At the end of the 19th century, the Emirate of Abu Dhabi was ruled by Sheikh Zayed bin Khalifa, leader of the Bani Yas tribe and head of the Al Falah family. During summer, Abu Dhabi’s rulers left the intense humidity of the coast for the more temperate weather of Al Ain, with its low humidity, fertile land and fresh water.
Sheikh Zayed the First owned a farm in Al Ain, and he ordered construction of Al Jahili Fort to control the tribes who lived in the area. He also would use the fort as his summer residence. Work on the fort began in 1891 but it was not completed until 1898.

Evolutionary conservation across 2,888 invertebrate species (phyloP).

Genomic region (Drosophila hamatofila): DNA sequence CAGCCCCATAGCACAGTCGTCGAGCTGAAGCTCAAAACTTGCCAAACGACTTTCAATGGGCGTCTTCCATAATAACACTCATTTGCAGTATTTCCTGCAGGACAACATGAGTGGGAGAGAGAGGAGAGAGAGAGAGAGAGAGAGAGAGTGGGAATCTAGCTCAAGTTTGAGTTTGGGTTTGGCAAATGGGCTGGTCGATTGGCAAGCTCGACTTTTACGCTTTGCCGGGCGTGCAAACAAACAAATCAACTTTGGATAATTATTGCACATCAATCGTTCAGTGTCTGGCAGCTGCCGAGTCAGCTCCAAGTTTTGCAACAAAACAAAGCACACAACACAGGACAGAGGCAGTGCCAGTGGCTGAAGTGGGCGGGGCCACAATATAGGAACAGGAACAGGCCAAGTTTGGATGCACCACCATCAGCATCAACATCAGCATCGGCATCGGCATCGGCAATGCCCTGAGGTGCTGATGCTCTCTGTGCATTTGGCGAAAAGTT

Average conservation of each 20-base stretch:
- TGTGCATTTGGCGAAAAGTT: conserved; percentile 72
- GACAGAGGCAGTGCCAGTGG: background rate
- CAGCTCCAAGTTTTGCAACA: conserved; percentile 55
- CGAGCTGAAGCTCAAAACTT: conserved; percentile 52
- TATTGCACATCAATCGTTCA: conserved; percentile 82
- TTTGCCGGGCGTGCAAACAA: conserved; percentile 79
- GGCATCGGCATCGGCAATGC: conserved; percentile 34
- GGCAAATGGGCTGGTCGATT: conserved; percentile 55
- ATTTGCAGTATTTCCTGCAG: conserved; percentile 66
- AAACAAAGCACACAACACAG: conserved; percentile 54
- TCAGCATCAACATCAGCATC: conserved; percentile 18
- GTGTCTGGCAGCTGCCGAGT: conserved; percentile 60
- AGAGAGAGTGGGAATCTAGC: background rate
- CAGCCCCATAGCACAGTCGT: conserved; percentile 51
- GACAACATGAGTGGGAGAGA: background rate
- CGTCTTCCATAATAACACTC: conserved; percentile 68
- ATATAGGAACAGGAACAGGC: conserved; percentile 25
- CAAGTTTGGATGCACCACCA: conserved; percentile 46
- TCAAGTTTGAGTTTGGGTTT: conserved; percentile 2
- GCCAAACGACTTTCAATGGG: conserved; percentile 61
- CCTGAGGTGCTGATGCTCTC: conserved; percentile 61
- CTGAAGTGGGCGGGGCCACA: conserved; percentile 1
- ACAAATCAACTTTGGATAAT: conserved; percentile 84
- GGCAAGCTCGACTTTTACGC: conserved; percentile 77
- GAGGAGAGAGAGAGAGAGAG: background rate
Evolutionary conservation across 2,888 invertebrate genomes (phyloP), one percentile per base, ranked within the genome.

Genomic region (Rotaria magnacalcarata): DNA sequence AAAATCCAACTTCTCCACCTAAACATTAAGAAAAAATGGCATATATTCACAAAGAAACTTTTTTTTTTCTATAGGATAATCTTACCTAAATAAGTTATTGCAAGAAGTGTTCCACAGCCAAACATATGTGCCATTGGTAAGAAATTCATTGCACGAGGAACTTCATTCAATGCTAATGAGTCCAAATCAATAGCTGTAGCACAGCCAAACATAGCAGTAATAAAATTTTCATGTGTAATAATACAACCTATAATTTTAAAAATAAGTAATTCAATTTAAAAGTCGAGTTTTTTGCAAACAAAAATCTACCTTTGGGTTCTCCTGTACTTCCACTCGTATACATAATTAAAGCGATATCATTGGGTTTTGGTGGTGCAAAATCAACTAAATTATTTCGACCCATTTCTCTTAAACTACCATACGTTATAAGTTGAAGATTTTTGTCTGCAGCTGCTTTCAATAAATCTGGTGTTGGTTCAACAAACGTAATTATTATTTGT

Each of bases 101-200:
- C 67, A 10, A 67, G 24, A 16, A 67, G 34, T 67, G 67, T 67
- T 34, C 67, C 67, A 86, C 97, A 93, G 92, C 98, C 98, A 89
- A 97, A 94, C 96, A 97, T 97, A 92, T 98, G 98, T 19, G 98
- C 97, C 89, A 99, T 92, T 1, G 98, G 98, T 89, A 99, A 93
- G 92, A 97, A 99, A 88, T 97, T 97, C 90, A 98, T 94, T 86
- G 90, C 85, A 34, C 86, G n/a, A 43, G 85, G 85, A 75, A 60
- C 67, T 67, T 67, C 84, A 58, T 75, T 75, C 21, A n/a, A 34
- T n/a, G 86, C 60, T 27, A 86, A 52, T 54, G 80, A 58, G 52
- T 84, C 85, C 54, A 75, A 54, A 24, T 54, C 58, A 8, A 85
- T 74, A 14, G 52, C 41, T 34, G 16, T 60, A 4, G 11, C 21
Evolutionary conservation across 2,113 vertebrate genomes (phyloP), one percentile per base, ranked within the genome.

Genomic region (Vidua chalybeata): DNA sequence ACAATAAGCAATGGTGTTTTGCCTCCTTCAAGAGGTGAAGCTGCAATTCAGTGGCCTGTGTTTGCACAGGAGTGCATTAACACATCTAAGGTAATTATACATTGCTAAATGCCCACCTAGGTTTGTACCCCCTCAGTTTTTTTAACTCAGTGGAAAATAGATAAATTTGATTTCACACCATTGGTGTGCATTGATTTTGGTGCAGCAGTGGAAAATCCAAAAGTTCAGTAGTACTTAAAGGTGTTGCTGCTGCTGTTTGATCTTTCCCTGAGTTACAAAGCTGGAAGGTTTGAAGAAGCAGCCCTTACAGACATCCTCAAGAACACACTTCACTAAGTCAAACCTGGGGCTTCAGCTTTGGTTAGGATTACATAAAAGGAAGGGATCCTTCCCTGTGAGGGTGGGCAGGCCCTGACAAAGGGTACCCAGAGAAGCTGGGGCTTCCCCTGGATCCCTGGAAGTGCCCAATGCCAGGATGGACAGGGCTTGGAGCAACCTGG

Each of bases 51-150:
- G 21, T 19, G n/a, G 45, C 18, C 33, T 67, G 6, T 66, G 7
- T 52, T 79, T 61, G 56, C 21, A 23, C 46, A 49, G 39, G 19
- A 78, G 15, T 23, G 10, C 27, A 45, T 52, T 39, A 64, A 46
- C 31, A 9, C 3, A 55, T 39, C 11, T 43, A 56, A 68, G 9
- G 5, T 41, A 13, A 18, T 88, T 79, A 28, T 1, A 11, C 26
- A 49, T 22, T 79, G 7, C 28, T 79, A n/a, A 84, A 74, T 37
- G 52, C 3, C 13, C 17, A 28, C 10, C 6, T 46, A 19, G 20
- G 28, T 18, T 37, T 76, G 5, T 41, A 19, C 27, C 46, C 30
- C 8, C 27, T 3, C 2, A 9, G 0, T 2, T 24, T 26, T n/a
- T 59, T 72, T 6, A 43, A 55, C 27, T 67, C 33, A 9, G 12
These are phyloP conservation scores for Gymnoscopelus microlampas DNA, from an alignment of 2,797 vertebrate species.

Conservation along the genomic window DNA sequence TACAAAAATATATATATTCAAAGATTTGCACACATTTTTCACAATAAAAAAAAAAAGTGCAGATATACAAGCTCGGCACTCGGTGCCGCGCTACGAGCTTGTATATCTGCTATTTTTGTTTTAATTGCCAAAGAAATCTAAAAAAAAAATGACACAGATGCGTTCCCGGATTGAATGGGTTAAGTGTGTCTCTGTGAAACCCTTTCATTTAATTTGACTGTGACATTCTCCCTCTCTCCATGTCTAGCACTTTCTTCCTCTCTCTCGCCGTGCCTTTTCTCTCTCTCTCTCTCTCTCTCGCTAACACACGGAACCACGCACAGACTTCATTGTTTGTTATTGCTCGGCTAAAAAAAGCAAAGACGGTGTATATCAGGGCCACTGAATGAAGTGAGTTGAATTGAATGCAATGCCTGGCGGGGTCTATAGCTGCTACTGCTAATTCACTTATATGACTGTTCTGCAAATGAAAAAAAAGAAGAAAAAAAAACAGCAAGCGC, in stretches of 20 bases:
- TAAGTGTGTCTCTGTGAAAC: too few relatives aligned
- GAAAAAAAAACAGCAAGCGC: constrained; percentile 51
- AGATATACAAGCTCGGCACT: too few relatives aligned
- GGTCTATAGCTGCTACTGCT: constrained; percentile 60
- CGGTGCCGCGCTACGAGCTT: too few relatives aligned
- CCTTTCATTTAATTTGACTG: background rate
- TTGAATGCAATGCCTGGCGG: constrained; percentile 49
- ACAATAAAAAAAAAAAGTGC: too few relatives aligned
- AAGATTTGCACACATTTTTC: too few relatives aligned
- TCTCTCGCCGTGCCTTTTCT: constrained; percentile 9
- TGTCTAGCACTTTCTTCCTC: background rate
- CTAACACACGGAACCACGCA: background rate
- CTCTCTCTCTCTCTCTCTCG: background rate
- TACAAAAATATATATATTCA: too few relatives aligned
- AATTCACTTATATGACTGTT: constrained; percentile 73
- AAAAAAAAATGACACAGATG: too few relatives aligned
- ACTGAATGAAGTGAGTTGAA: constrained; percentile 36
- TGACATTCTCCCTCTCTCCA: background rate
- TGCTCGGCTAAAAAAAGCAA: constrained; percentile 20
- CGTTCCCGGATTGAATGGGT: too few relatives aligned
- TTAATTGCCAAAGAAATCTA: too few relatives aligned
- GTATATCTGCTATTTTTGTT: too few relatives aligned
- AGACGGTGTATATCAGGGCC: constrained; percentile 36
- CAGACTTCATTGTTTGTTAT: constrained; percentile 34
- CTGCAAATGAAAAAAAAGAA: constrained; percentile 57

When Sheikh Zayed died, his eldest son, Sheikh Khalifa bin Zayed died, chose not to become ruler of Abu Dhabi and instead remained in Al Ain. He lived in the fort with his family. Al Jahili’s history over the next 30 years is unclear, but at some point, the fort was abandoned and fell into disrepair.
In the early 1950s, British forces came to Al Ain and incorporated the fort into a larger enclosure that formed their regional headquarters. Barracks and other buildings were added to the compound. This military use of the tower continued until around 1970.
In 1985, early restoration work was done on the fort, while in 2007-2008, the fort underwent a major rehabilitation project. A visitor information centre, permanent exhibition space devoted to the explorer and photograph Wilfred Thesiger, and a temporary exhibition space were added.